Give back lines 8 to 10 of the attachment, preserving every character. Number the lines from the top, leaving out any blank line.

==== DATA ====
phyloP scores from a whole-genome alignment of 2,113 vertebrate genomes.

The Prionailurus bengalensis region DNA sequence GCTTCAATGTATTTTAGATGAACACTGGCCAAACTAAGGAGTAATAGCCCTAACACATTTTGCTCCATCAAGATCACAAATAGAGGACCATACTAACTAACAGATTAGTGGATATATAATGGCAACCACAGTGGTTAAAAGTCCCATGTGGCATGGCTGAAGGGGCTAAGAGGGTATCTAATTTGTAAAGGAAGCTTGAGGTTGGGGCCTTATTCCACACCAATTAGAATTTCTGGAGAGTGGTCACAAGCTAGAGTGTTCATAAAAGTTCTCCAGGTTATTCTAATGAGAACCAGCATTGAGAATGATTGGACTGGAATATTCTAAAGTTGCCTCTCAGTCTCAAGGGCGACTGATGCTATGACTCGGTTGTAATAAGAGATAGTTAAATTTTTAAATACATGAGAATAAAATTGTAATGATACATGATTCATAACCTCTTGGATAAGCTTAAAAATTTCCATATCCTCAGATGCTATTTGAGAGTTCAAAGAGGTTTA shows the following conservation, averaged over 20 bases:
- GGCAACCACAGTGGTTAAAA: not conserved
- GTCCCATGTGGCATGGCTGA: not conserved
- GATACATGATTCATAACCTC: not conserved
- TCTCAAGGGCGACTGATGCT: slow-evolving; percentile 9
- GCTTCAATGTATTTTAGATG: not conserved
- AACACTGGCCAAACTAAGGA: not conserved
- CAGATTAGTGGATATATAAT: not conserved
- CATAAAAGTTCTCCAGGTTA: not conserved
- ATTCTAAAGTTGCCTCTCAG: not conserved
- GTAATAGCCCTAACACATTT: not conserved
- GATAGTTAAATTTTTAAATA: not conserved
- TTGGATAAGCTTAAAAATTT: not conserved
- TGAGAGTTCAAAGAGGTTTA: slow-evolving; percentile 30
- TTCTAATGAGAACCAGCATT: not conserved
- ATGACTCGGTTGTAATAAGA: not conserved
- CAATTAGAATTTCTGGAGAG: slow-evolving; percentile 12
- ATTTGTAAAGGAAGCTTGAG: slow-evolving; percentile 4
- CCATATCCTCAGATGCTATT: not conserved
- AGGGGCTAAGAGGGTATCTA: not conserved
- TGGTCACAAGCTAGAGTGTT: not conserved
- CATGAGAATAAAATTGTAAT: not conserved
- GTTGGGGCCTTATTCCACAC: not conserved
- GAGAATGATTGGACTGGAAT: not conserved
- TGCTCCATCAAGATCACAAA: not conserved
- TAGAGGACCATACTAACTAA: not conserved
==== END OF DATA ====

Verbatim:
- AACACTGGCCAAACTAAGGA: not conserved
- CAGATTAGTGGATATATAAT: not conserved
- CATAAAAGTTCTCCAGGTTA: not conserved